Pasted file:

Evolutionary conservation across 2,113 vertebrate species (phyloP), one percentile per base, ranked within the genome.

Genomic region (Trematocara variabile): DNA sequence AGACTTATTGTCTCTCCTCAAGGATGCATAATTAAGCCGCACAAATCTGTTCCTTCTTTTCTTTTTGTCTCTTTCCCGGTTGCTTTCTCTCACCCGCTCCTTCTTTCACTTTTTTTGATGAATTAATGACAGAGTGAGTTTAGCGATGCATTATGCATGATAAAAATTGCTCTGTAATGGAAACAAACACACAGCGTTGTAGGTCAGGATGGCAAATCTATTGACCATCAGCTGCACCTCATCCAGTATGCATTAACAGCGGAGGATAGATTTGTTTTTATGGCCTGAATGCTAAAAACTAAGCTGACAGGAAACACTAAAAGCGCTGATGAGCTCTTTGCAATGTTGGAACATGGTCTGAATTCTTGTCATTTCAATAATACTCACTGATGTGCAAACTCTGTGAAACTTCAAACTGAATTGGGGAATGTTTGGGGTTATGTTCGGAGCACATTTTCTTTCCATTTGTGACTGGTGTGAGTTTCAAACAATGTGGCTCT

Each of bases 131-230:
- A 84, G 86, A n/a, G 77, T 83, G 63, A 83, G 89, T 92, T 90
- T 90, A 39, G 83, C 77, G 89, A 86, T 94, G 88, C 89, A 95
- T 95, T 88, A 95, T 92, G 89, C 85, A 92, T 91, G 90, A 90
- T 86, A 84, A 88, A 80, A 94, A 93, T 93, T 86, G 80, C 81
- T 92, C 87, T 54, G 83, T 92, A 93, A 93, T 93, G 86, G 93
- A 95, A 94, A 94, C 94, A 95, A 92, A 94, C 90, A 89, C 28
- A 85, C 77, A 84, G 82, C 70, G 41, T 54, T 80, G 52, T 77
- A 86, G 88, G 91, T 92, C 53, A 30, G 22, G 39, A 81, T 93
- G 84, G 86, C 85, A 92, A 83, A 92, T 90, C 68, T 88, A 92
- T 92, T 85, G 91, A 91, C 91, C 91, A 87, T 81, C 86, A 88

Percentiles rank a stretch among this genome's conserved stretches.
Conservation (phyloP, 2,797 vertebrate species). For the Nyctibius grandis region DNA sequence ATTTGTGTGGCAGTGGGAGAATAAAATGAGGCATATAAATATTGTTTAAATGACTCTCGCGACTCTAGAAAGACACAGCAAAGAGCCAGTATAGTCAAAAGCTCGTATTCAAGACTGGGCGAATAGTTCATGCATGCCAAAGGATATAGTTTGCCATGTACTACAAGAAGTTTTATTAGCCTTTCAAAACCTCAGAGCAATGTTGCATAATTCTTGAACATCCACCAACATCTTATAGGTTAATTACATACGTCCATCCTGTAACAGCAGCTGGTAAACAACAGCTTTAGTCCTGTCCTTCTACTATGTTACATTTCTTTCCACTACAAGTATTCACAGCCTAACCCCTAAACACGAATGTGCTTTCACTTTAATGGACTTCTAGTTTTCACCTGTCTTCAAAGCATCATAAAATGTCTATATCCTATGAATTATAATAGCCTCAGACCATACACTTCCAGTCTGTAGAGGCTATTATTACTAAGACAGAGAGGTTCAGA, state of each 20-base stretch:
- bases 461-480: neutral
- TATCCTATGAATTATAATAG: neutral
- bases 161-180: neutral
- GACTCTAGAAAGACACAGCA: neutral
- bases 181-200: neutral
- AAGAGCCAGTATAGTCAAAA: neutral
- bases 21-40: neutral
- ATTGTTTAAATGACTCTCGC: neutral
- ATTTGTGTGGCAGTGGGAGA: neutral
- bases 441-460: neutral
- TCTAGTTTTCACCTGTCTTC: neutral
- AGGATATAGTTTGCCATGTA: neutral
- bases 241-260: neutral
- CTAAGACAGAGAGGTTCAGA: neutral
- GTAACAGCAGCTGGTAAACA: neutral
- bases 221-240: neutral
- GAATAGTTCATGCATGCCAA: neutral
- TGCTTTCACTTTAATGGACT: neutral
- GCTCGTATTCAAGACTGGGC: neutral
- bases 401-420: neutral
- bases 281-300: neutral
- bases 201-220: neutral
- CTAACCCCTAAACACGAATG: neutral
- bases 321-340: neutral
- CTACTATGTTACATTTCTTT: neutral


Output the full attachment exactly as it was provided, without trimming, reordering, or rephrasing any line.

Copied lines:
Evolutionary conservation across 2,113 vertebrate species (phyloP), one percentile per base, ranked within the genome.

Genomic region (Trematocara variabile): DNA sequence AGACTTATTGTCTCTCCTCAAGGATGCATAATTAAGCCGCACAAATCTGTTCCTTCTTTTCTTTTTGTCTCTTTCCCGGTTGCTTTCTCTCACCCGCTCCTTCTTTCACTTTTTTTGATGAATTAATGACAGAGTGAGTTTAGCGATGCATTATGCATGATAAAAATTGCTCTGTAATGGAAACAAACACACAGCGTTGTAGGTCAGGATGGCAAATCTATTGACCATCAGCTGCACCTCATCCAGTATGCATTAACAGCGGAGGATAGATTTGTTTTTATGGCCTGAATGCTAAAAACTAAGCTGACAGGAAACACTAAAAGCGCTGATGAGCTCTTTGCAATGTTGGAACATGGTCTGAATTCTTGTCATTTCAATAATACTCACTGATGTGCAAACTCTGTGAAACTTCAAACTGAATTGGGGAATGTTTGGGGTTATGTTCGGAGCACATTTTCTTTCCATTTGTGACTGGTGTGAGTTTCAAACAATGTGGCTCT

Each of bases 131-230:
- A 84, G 86, A n/a, G 77, T 83, G 63, A 83, G 89, T 92, T 90
- T 90, A 39, G 83, C 77, G 89, A 86, T 94, G 88, C 89, A 95
- T 95, T 88, A 95, T 92, G 89, C 85, A 92, T 91, G 90, A 90
- T 86, A 84, A 88, A 80, A 94, A 93, T 93, T 86, G 80, C 81
- T 92, C 87, T 54, G 83, T 92, A 93, A 93, T 93, G 86, G 93
- A 95, A 94, A 94, C 94, A 95, A 92, A 94, C 90, A 89, C 28
- A 85, C 77, A 84, G 82, C 70, G 41, T 54, T 80, G 52, T 77
- A 86, G 88, G 91, T 92, C 53, A 30, G 22, G 39, A 81, T 93
- G 84, G 86, C 85, A 92, A 83, A 92, T 90, C 68, T 88, A 92
- T 92, T 85, G 91, A 91, C 91, C 91, A 87, T 81, C 86, A 88

Percentiles rank a stretch among this genome's conserved stretches.
Conservation (phyloP, 2,797 vertebrate species). For the Nyctibius grandis region DNA sequence ATTTGTGTGGCAGTGGGAGAATAAAATGAGGCATATAAATATTGTTTAAATGACTCTCGCGACTCTAGAAAGACACAGCAAAGAGCCAGTATAGTCAAAAGCTCGTATTCAAGACTGGGCGAATAGTTCATGCATGCCAAAGGATATAGTTTGCCATGTACTACAAGAAGTTTTATTAGCCTTTCAAAACCTCAGAGCAATGTTGCATAATTCTTGAACATCCACCAACATCTTATAGGTTAATTACATACGTCCATCCTGTAACAGCAGCTGGTAAACAACAGCTTTAGTCCTGTCCTTCTACTATGTTACATTTCTTTCCACTACAAGTATTCACAGCCTAACCCCTAAACACGAATGTGCTTTCACTTTAATGGACTTCTAGTTTTCACCTGTCTTCAAAGCATCATAAAATGTCTATATCCTATGAATTATAATAGCCTCAGACCATACACTTCCAGTCTGTAGAGGCTATTATTACTAAGACAGAGAGGTTCAGA, state of each 20-base stretch:
- bases 461-480: neutral
- TATCCTATGAATTATAATAG: neutral
- bases 161-180: neutral
- GACTCTAGAAAGACACAGCA: neutral
- bases 181-200: neutral
- AAGAGCCAGTATAGTCAAAA: neutral
- bases 21-40: neutral
- ATTGTTTAAATGACTCTCGC: neutral
- ATTTGTGTGGCAGTGGGAGA: neutral
- bases 441-460: neutral
- TCTAGTTTTCACCTGTCTTC: neutral
- AGGATATAGTTTGCCATGTA: neutral
- bases 241-260: neutral
- CTAAGACAGAGAGGTTCAGA: neutral
- GTAACAGCAGCTGGTAAACA: neutral
- bases 221-240: neutral
- GAATAGTTCATGCATGCCAA: neutral
- TGCTTTCACTTTAATGGACT: neutral
- GCTCGTATTCAAGACTGGGC: neutral
- bases 401-420: neutral
- bases 281-300: neutral
- bases 201-220: neutral
- CTAACCCCTAAACACGAATG: neutral
- bases 321-340: neutral
- CTACTATGTTACATTTCTTT: neutral